Neither of these are productive, and both stunt offensive flow. Talking with women, some of their favorite players are the ones who “actually cut deep for me”. Personally, when I cut upline, I want to see for me what our offense is supposed to provide for any handler -- an option for a deep shot. I won’t throw it all the time, but by the fact that players are cutting deep for me, they’re also opening up options underneath and they’re maintaining stack spacing so the handlers have room to work once it’s their turn.
I want to also consider this in terms of facilitating player development. If no one ever cuts deep for a player, she never gets the opportunity to try hucking deep. If everyone is always swarmed within 10 yards of a woman, she will only learn how to throw <10 yard passes (often to triple coverage) in-game. This is a valuable skill, sure, but most definitely not the only thing we want our women to be able to do. We should want everyone to be able to complete the passes dictated by whatever system our team is using, so we need to provide every player with that opportunity in practice and in games.
Blame: Stop mansplaining!
Reframe: Develop listening and other communication skills
Women get talked over in huddles, talked down to in feedback conversations, and generally needlessly mansplained on a regular basis on every single Mixed team I’ve been on. This isn’t confined to just ultimate, either, it comes up everywhere in life. What’s beautiful about working on this aspect of the game is that it has real consequences for players in everyday life.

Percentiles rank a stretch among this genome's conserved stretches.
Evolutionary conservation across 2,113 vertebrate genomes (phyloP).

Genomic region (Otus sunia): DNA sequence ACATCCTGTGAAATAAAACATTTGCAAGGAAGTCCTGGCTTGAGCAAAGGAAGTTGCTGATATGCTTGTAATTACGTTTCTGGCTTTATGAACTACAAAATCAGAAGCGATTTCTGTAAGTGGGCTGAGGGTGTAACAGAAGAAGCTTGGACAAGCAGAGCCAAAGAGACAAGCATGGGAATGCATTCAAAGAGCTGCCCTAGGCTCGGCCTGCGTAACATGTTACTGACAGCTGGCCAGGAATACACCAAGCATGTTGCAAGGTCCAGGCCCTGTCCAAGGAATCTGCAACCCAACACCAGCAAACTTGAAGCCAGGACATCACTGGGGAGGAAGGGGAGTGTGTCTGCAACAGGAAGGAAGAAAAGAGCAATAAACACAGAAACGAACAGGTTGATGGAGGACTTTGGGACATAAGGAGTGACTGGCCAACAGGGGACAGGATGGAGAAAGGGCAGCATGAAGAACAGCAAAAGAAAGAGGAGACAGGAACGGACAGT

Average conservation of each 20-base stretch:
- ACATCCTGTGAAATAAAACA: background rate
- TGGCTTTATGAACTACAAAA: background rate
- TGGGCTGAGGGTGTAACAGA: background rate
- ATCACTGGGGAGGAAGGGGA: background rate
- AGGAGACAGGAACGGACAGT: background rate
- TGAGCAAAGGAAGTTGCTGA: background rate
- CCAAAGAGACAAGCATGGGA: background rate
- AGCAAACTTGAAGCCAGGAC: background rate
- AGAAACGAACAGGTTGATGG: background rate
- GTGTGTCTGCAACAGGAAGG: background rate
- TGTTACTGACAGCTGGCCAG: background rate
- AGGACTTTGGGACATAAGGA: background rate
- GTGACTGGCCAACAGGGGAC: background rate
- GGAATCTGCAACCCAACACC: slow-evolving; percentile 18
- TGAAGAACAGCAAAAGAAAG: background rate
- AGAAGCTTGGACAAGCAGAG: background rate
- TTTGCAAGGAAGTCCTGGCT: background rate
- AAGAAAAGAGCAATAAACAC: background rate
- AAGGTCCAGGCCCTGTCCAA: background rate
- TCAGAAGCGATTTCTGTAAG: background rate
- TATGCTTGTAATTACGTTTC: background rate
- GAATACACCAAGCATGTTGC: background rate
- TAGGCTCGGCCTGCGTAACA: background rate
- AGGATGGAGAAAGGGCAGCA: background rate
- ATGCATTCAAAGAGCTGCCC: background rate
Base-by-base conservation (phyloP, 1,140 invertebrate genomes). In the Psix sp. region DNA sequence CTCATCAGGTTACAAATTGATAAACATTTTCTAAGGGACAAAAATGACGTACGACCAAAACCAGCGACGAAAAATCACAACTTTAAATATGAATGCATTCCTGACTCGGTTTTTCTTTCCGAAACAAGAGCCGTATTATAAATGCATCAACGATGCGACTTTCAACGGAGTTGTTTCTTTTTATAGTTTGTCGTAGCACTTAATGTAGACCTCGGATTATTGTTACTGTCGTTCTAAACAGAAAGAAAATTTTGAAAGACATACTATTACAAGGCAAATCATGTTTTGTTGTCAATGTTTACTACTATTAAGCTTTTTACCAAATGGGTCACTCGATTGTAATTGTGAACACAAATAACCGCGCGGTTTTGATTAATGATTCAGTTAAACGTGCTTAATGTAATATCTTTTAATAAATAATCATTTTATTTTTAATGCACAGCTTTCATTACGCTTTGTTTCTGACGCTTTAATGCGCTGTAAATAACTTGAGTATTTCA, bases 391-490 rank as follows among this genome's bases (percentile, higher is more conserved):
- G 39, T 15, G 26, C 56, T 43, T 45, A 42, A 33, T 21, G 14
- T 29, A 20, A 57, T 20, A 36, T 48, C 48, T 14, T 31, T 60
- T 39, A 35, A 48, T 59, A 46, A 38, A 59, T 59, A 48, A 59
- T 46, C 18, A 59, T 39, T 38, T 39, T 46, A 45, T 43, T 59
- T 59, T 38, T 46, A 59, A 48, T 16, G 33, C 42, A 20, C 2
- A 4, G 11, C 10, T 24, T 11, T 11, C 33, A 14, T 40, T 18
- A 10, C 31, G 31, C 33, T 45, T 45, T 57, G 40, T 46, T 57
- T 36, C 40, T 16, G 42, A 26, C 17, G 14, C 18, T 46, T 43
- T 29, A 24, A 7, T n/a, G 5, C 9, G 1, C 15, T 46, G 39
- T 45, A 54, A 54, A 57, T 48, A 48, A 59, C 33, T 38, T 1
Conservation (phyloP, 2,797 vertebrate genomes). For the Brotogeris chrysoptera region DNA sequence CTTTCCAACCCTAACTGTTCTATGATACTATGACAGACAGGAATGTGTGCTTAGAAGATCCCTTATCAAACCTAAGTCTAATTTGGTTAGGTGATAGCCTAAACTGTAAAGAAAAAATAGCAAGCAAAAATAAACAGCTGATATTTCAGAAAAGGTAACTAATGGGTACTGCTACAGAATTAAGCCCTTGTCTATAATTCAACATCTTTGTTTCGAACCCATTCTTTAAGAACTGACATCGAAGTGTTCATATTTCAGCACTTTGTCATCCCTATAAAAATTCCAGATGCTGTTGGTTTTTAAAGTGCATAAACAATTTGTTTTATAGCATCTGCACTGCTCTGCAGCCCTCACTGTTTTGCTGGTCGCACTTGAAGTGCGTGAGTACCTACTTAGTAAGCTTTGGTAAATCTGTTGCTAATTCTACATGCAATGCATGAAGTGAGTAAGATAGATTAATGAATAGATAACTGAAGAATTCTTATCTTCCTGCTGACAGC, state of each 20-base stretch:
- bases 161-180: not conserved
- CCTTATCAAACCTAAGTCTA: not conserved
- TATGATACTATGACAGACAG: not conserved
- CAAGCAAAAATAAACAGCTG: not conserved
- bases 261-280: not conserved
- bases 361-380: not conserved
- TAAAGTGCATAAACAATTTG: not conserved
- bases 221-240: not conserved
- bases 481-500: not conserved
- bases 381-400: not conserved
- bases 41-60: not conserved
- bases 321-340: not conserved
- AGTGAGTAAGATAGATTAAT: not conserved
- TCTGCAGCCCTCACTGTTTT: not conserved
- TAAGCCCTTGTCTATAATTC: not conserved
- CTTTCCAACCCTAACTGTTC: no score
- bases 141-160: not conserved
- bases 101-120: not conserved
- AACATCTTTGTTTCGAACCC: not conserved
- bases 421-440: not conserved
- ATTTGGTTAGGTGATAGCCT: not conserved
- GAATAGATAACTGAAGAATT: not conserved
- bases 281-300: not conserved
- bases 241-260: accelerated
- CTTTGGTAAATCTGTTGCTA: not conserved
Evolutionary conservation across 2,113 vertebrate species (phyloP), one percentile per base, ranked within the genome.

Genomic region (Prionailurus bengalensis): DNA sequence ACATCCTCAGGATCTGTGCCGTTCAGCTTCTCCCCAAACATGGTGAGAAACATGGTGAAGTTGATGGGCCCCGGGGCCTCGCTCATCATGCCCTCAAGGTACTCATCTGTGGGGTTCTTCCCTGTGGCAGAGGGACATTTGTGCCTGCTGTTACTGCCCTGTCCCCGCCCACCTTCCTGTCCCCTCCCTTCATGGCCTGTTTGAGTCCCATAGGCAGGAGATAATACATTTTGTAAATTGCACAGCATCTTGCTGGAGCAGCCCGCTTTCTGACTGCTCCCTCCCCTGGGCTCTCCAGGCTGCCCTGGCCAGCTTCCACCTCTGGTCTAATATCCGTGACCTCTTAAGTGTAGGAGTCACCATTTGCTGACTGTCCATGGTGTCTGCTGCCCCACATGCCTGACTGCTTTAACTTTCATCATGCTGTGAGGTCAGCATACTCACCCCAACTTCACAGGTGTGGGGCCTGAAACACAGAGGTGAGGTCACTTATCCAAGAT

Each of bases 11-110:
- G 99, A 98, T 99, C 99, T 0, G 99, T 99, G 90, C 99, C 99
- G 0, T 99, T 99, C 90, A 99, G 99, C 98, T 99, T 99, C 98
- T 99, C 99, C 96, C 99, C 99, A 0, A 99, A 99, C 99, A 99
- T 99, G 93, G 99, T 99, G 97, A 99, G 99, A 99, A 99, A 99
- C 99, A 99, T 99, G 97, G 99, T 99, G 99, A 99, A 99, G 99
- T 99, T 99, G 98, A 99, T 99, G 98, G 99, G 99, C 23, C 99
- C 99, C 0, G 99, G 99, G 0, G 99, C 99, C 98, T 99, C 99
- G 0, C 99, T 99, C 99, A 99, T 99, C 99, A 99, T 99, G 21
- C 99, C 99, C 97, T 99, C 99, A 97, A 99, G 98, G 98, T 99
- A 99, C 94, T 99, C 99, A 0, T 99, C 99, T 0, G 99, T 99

By working on listening skills, men can make space for women to take or act on leadership roles. Often, the voices we hear from in ultimate (and in life) are the same kinds of cis white male voices that have been the societal default of power dynamics for eons. Just like a team thrives on a diversity of player types on the field, teams thrive on a diversity of perspectives.
There are countless resources out there to help players work on their communication skills put together by experts in the field, and this is another topic that deserves its own article series. As with everything, though, the first step is acknowledgement. Look for the patterns and recognize your own role in them. I take part in these destructive patterns, too, even as a female captain! I’ve noticed that I’m far more likely to interrupt another female than a male, and that I more often look to men to be examples or share their ideas.
We play ultimate to have fun (well, at least I do!), but generally I’ve found that people also want to get better at the sport. I’m going to use this season to think about how I can take a frustration I’m having with someone’s play and instead, pinpoint the skills the player can develop.
Bert Abbott started playing ultimate in 2003, and has become increasingly more involved in the sport ever since. Now, she is an NSCA certified strength and conditioning coach with RenFitness, a captain of Seattle Mixtape and the Seattle Cascade Cup team, and a former coach of the Seattle Rainmakers. She is working with Equity in Mixed Ultimate and 77 Cents to advance gender equity in ultimate.